Safety (in the context of rescue and first aid issues) in the workplace can be assessed from two seemingly different perspectives. The first of these is the Legislator's perspective, which aims to provide the company's employees with the highest available level of security. The second is the Employer's perspective, in which the main role is played by minimizing the company's risk associated with the occurrence of a possible threat to people's life or health, which is largely supported by the efforts of the Health and Safety Service.
Physical security, which is understood in this way, can be characterized as an abstract parameter, the value of which depends on the degree of preparation of the workplace for first aid, conducting evacuation or rescue operations. The way in which the internal rescue system is organized, the quality of planned emergency communications (communications), the manner and scope of securing the workplace with first aid kits and rescue means, as well as the level of training of employees designated for first aid have an impact on the increase in the physical safety of personnel.
The second perspective from which one can characterize the level of preparation of the workplace for providing first aid in the event of a threat to the health or life of staff, is the state of legal security of persons responsible for shaping and organization of the first aid system (spp) in the company. Legal security in this case is also an abstract concept, but its level seems to be in a legal sense - as opposed to physical security - quantifiable and determinable on both a civil and criminal level.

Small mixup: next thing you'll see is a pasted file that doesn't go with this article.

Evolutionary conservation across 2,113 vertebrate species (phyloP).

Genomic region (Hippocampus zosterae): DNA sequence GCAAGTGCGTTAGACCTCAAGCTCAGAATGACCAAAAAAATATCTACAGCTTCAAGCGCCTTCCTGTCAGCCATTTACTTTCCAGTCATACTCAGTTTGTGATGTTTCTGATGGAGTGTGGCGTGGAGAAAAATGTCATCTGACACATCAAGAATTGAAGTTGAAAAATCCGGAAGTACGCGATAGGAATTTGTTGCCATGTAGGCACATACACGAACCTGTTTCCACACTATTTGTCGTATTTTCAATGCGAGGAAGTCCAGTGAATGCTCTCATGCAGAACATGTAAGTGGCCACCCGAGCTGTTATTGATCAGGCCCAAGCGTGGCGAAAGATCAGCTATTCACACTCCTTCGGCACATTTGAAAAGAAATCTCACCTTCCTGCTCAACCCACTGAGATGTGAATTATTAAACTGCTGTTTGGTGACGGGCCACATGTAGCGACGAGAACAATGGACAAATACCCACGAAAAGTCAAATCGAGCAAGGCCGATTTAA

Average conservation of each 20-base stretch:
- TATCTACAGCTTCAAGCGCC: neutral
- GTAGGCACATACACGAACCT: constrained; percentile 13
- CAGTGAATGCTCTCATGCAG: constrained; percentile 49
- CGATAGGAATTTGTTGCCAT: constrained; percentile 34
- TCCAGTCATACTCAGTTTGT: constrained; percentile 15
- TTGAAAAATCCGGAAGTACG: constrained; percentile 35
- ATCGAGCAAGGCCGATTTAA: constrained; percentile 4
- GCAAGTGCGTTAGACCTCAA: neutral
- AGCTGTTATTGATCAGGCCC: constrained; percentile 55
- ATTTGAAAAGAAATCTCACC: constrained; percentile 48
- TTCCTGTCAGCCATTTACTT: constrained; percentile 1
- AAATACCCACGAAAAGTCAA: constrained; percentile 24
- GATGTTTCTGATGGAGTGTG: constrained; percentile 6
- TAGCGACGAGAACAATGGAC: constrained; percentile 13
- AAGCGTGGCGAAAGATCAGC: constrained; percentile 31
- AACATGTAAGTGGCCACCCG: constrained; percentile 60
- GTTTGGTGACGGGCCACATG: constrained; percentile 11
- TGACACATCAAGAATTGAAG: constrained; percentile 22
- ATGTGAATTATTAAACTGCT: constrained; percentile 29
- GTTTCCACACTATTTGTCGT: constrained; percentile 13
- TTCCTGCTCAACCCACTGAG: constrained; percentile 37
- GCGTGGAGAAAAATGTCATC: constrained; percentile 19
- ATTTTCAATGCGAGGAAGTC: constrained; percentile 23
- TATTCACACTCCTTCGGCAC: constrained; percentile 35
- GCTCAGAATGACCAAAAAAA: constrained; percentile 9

Responsibility for the first aid system
Each employer is obliged to appoint, prepare and equip employees for effective pre-medical first aid. The obligation on the employer results from both the Labor Code and the Regulation on general occupational health and safety regulations. These regulations are intended by the Legislator to be complementary to their subject and, by charging the employer, they also indirectly indicate the scope of responsibility of the OHS service in the organization and supervision of the functioning of the first aid system. In art. 207 of the Labor Code Act of June 26, 1974 (i.e. Journal of Laws of 1998, No. 21, item 94, as amended), an order was issued to indicate and inform the plant personnel about the persons designated to provide first aid. In the opinion of the legislator, this regulation turned out to be insufficient, and introduced in art. 2091 § 1 p. 2 of the Code of Criminal Procedure the amendment contains a number of standards that indicate a more precise scope of responsibilities to ensure the safety of personnel in the face of health and life hazards. According to its wording, the employer is obliged to provide both means of communication, first aid points and staff training in conducting rescue operations.A similar regulation can be found in the Regulation of the Minister of Labor and Social Policy of 26 September 1997 on general health and safety regulations (i.e. Journal of Laws of 2003, No. 169, item 1650, as amended). In the content of § 44 para. 1 describes the employer's obligation to provide employees with an efficiently functioning first aid system in the event of an accident, and first aid measures.